Scientists may seem like a pretty poker-faced bunch, but the botanists at Duke University, at least, have a sense of humor about their work and some pop-culture savvy to go with it. On Tuesday the university announced that it was naming a newly identified genus of ferns – and 19 species within that genus – after the pop singer and cultural provocateur Lady Gaga.
“We wanted to name this genus for Lady Gaga because of her fervent defense of equality and individual expression,” Kathleen Pryer, a professor of biology at Duke University and director of the school’s herbarium, said in a statement. “And as we started to consider it, the ferns themselves gave us more reasons why it was a good choice.”
For example, the university said in a news release, the fern, which is found in Arizona, Texas, Mexico and Central and South America, “has somewhat fluid definitions of gender,” reproducing by spores that can grow into plants that may be male, female or bisexual. It also said that a graduate student analyzing the ferns had found the sequence GAGA in its DNA base pairs. (It did not hurt that the scientists were Lady Gaga fans: “We think that her second album, ‘Born this Way,’ is enormously empowering,” Dr. Pryer said in the statement, “especially for disenfranchised people and communities like LGBT, ethnic groups, women — and scientists who study odd ferns!”)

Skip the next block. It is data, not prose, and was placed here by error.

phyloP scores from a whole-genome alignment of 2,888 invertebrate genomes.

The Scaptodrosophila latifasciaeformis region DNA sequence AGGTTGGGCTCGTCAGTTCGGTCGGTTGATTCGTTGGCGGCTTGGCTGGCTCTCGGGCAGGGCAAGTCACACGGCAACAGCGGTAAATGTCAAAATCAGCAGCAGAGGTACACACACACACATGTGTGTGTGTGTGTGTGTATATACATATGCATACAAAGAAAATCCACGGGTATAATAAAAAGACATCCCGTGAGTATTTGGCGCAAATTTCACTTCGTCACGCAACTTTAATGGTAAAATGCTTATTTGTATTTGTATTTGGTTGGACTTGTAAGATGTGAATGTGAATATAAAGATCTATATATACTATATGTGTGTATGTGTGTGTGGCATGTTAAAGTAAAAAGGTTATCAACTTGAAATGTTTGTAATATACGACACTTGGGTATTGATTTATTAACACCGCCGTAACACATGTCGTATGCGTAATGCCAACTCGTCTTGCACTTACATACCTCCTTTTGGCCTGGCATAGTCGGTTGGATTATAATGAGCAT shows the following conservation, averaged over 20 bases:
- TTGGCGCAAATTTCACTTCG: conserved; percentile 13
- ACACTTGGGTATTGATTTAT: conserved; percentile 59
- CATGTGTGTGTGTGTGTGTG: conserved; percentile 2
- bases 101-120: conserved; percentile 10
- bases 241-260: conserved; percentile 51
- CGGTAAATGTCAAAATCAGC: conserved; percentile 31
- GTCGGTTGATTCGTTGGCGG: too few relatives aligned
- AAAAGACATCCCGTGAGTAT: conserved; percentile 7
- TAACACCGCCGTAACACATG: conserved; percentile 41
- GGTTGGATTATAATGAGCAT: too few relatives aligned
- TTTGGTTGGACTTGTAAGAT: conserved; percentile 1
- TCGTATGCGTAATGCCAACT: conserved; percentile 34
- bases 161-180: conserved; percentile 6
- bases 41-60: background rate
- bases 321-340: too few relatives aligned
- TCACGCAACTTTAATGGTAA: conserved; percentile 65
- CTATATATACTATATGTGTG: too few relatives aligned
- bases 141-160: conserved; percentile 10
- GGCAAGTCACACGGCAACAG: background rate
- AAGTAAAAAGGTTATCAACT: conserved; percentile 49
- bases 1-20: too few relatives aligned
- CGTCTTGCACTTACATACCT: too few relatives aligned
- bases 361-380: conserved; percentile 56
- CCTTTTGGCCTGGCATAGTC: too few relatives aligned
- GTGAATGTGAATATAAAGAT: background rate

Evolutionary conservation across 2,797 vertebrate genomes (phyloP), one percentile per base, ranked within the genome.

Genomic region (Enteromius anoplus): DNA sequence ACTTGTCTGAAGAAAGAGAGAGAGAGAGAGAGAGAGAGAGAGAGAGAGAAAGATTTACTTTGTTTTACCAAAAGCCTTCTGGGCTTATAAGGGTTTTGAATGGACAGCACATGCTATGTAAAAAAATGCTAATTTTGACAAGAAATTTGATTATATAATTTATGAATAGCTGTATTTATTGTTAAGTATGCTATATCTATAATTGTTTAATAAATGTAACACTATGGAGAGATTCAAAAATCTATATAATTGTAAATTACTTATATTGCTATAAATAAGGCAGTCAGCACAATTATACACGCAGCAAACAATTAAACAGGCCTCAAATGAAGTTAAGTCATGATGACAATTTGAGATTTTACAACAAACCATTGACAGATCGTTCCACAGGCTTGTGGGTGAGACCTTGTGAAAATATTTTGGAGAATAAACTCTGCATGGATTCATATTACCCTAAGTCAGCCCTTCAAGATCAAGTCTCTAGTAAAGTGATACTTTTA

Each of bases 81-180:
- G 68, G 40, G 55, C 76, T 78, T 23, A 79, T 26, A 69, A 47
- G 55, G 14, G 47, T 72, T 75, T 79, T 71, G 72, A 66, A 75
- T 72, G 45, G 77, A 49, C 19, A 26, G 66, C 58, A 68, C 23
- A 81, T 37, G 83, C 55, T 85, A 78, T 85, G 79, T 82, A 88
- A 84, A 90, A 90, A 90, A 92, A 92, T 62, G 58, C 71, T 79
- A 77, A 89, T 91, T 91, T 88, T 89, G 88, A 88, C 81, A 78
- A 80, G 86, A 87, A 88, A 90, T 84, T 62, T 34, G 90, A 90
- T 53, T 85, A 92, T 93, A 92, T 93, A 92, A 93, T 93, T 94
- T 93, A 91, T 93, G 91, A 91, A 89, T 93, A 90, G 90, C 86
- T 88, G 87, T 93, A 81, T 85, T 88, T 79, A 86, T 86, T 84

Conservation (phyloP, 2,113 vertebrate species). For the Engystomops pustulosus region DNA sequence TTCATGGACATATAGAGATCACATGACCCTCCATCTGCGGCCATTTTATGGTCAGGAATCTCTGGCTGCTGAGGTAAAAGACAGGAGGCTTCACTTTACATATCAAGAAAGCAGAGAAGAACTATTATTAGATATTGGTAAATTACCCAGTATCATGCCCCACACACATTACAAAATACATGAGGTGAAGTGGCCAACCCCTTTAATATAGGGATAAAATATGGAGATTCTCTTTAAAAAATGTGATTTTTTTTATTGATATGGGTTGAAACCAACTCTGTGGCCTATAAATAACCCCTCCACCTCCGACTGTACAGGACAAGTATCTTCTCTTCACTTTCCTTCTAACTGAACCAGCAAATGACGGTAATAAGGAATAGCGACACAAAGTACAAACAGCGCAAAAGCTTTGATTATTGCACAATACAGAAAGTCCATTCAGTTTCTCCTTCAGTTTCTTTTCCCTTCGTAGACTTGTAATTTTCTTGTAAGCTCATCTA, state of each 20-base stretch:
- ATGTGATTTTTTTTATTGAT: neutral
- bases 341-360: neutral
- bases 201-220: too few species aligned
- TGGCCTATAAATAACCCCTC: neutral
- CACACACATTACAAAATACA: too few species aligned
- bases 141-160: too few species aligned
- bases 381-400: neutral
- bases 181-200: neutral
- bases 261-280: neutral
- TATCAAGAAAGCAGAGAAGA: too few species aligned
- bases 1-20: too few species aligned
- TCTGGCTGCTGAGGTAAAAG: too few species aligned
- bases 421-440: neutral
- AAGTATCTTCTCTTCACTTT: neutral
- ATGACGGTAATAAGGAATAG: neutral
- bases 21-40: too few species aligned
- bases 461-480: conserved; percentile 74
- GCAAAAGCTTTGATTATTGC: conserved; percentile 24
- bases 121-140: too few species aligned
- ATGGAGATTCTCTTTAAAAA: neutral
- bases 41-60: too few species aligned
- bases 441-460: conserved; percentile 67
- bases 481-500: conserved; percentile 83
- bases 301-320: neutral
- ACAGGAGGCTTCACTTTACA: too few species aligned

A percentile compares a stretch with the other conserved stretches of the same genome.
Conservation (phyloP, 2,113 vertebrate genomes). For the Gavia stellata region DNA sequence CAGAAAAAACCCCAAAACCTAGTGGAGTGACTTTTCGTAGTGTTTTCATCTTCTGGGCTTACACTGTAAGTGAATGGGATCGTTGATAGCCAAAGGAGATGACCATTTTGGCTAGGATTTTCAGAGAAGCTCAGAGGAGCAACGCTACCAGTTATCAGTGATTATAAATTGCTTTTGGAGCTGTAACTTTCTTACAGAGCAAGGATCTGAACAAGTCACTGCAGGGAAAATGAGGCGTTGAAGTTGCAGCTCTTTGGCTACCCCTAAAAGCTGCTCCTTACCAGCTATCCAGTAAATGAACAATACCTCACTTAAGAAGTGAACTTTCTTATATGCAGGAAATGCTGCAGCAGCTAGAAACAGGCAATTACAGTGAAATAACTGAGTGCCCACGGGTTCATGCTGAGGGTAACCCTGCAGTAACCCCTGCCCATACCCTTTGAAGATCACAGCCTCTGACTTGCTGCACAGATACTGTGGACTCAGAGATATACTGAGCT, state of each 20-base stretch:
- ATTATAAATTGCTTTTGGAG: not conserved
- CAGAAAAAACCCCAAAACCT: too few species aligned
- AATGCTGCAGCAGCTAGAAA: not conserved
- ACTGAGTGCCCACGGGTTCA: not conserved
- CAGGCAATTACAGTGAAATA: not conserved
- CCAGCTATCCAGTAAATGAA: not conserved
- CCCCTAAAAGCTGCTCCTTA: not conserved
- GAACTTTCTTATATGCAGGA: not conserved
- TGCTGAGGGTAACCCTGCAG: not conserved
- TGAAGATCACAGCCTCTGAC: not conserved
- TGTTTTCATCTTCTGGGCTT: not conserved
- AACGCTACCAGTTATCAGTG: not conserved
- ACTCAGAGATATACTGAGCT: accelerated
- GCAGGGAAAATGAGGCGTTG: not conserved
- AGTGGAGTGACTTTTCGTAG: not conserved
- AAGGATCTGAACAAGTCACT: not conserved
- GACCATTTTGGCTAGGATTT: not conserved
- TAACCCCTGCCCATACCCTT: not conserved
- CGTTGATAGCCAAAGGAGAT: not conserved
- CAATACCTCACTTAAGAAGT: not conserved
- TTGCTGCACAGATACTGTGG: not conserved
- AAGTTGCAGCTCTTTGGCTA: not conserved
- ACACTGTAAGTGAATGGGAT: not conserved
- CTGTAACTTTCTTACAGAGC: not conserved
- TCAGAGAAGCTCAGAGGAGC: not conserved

Among the newly named fern species are Gaga germanotta (a nod to Lady Gaga’s given name, Stefani Germanotta) and Gaga monstraparva (which translates to little monster, as the singer calls her fans). There was no immediate word if the Lady Gaga ferns might tour with the Beyoncé house fly recently identified in Australia.
(content and image courtesy of artsbeat.blogs.nytimes.com / Itzkoff)